THE NEW LOOK OF LAMINATE
In the world of interior design, there are few things – let alone styles – from the 1970s that we revisit these days. Shag carpets, harvest gold appliances, avocado-coloured powder room sinks, burnt-orange anything. The list goes on; just Google it. Retro from that decade can be overrated.
FINDING NEW LIFE AND SOLACE IN ART
In what appears to be a barn nestled into the woods in Quebec’s Eastern Townships, glass artist Maryse Chartrand hunkers down to begin the painstaking task of polishing and repolishing her latest piece, a gorgeous glass sculpture featuring the rich colours and serpentine lines that characterize her Newly Freed collection.
Alison and Paul Brindle wanted their new waterfront home to be designed to capture the spectacular views of Lake Ontario and their cherished gardens. They also wanted a casual environment that would give them ample time to watch their children play in the backyard snow or swimming pool. “It’s like having our own winter chalet and summer villa,” Alison says.
nterior designer Gordana Di Monte is often asked to put a fresh spin on design. But seldom is the request as literal as it was in the case of this two-bedroom condo in downtown Toronto. “Their number one must-have was a working turntable in the living area, which is not a request I get every day,” says Di Monte, creative director at Douglas Design Studio who headed the project.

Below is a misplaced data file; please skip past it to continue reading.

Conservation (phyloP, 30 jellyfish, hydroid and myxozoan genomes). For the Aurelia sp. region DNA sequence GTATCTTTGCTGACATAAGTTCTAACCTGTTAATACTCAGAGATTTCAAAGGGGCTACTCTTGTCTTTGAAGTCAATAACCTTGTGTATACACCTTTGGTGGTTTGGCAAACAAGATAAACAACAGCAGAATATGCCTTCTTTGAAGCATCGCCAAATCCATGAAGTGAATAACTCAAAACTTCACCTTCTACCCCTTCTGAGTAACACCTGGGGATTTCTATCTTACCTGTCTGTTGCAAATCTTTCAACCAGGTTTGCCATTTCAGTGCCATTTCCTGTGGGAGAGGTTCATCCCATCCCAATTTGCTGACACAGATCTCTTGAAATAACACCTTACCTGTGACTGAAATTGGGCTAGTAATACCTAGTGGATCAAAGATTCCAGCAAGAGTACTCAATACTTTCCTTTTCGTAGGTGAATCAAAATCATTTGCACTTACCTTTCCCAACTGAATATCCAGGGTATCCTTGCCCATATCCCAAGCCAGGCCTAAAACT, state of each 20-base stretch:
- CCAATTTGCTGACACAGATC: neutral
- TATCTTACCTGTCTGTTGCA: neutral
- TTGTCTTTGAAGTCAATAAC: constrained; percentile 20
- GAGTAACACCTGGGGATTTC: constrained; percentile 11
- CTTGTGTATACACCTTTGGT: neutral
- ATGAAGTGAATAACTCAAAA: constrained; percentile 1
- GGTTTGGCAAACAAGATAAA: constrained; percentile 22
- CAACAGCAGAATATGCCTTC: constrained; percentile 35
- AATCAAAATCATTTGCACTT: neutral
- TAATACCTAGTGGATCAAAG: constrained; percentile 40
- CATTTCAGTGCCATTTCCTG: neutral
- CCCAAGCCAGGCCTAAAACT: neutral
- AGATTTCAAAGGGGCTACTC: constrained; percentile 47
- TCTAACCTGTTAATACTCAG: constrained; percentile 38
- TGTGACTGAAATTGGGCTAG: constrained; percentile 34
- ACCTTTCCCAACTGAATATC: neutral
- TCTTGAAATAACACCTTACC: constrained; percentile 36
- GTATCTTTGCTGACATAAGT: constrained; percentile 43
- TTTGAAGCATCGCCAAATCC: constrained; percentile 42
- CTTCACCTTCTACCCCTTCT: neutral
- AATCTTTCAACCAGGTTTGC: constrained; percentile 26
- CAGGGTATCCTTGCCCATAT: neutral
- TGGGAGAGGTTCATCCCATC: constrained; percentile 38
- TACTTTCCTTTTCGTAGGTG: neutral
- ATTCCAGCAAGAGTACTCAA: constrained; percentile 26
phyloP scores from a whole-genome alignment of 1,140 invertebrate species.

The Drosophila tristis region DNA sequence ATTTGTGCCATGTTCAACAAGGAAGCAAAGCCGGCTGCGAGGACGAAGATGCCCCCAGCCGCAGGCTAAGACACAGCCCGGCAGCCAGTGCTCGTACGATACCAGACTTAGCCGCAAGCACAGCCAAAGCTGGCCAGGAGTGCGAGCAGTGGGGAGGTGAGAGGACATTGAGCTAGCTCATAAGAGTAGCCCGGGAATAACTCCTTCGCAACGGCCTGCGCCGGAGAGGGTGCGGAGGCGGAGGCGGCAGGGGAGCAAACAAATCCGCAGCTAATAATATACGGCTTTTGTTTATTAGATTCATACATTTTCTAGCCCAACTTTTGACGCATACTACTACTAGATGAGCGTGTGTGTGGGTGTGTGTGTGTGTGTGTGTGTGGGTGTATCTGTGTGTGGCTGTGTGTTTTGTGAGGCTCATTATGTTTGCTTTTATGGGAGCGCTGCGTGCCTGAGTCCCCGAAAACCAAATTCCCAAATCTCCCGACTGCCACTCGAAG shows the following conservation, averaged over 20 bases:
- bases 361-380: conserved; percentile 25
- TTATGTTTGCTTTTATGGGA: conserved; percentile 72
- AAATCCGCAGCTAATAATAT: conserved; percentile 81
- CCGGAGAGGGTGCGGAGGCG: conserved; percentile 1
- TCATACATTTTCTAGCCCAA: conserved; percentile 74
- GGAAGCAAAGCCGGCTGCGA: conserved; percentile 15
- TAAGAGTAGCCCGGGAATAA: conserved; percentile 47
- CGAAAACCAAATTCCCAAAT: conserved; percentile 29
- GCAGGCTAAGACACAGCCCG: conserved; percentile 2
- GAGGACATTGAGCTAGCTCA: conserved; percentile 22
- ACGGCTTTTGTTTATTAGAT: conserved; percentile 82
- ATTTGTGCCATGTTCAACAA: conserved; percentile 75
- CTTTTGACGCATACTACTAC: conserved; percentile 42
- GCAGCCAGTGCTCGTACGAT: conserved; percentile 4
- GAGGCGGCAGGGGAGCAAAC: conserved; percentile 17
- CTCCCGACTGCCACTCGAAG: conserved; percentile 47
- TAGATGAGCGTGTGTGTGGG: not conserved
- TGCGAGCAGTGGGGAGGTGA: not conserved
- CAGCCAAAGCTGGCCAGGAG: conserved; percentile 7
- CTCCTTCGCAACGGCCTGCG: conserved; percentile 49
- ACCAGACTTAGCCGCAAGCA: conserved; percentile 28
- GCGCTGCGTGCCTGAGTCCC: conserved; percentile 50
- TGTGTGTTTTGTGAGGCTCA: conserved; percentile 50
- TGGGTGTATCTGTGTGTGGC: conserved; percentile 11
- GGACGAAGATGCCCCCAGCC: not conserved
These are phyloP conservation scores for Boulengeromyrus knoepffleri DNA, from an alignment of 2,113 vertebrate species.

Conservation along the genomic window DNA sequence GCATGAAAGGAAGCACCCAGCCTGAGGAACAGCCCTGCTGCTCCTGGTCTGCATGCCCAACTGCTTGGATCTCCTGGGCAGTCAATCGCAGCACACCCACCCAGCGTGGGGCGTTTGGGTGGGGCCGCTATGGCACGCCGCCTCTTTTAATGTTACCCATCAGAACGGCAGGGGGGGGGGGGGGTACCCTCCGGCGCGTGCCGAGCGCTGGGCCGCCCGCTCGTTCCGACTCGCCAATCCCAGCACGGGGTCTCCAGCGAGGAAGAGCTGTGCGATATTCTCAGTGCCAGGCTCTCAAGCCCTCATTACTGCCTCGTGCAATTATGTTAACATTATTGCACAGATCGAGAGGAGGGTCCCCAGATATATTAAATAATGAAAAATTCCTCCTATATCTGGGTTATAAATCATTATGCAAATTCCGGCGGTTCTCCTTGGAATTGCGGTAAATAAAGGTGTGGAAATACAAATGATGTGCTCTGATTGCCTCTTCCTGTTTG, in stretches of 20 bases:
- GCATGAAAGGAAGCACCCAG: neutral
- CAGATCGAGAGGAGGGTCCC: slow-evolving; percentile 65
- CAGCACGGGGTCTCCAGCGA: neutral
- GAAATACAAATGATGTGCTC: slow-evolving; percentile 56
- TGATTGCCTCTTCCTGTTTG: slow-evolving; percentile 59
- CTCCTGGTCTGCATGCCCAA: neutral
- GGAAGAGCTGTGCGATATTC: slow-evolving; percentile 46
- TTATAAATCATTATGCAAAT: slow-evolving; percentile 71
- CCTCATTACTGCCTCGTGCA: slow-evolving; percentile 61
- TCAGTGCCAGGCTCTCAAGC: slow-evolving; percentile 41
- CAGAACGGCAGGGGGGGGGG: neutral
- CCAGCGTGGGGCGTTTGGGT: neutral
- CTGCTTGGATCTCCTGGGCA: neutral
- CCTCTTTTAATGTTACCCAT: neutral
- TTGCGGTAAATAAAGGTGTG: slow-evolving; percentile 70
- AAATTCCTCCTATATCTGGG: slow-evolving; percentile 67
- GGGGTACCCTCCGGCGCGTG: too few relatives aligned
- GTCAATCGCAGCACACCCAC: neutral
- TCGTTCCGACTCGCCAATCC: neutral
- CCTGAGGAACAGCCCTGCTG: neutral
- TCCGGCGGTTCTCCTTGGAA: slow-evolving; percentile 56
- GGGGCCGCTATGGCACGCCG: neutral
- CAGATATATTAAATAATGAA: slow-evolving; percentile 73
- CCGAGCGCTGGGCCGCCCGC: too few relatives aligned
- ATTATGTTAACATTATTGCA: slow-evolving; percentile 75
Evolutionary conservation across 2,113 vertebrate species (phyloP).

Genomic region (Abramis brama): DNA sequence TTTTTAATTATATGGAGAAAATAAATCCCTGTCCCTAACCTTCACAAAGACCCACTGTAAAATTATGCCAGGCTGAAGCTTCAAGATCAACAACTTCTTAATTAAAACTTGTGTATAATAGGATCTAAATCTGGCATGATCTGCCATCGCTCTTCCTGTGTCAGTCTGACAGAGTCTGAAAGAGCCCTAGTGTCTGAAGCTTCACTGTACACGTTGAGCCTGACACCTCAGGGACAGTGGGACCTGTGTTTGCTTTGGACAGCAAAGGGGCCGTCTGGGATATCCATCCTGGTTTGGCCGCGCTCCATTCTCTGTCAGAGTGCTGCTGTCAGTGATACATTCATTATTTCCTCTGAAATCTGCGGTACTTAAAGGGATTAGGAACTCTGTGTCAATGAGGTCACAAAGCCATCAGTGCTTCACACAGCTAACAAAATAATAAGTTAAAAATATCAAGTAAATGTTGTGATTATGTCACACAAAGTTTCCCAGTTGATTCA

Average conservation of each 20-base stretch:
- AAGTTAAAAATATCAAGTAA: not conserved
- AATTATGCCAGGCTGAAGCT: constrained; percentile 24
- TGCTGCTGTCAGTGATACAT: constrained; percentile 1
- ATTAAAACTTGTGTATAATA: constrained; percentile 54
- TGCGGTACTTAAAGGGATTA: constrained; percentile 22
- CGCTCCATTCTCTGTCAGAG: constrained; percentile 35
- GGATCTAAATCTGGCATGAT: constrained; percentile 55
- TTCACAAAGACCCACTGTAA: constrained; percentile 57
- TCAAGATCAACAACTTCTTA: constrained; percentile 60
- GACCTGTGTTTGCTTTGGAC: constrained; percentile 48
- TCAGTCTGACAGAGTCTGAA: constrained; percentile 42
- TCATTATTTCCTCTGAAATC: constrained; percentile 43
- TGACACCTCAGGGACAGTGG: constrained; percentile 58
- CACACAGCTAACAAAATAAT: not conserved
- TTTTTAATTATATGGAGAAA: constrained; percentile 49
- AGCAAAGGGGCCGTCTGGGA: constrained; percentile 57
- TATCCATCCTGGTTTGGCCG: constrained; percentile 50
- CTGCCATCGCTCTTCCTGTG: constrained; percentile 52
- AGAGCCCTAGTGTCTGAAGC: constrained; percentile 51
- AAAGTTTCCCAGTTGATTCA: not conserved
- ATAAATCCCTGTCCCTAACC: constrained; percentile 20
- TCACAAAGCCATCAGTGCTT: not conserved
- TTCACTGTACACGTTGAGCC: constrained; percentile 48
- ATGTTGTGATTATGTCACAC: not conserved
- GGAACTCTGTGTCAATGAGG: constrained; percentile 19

The owner of Barroso Homes, who has been a builder for the past 12 years, has been putting her own unique stamp on luxury contemporary homes for the past eight years. For this Hartfield Avenue home, she made two compromises. To respect the more traditional architecture of the surrounding neighbourhood, she would tone down her usual approach, which is highly and boldly modern.
FOR ART’S SAKE
Designer Kirsten Marshall of Palmerston Design Consultants Inc. still laughs at the memory of her client’s first instructions for what was later to become a sweeping makeover of an outdated home. “This client literally emailed us through our website and told us that he wanted us to ‘make our ugly house not ugly,’ ” she recalls. “I thought it was a joke.”
Modest on the outside, redesigned on the inside, a 1954 home is updated for the 21st century. Looks can be deceiving, and a good example of that is this house, which straddles the boundary between downtown Montreal and Westmount. From the street, it looks like a relatively modest red-brick structure, at least by Westmount standards. But it is actually an expansive mid-century home that cascades down the side of the mountain, providing stunning views from all three levels at the back.
There are renovation stories and then there are renovation stories. The latter are not characterized merely by upgrades and dramatic transformations, but by complete architectural renaissances, in which old buildings are re-imagined and restructured. The process takes a clear concept, plenty of planning, a dash of daring and bit of a budget. But the result is singularly spectacular. It’s almost magic.
A RETURN TO ART DECO
A successful young family man with an Old-World soul and an eye for exquisite details wanted his Westmont home to be renewed as a light, airy canvas infused with jewel tones. The co-founders of Evolution Design achieved his vision with a classic decor spiced with Art Deco influences.
* You will receive the latest news and updates on your favorite celebrities!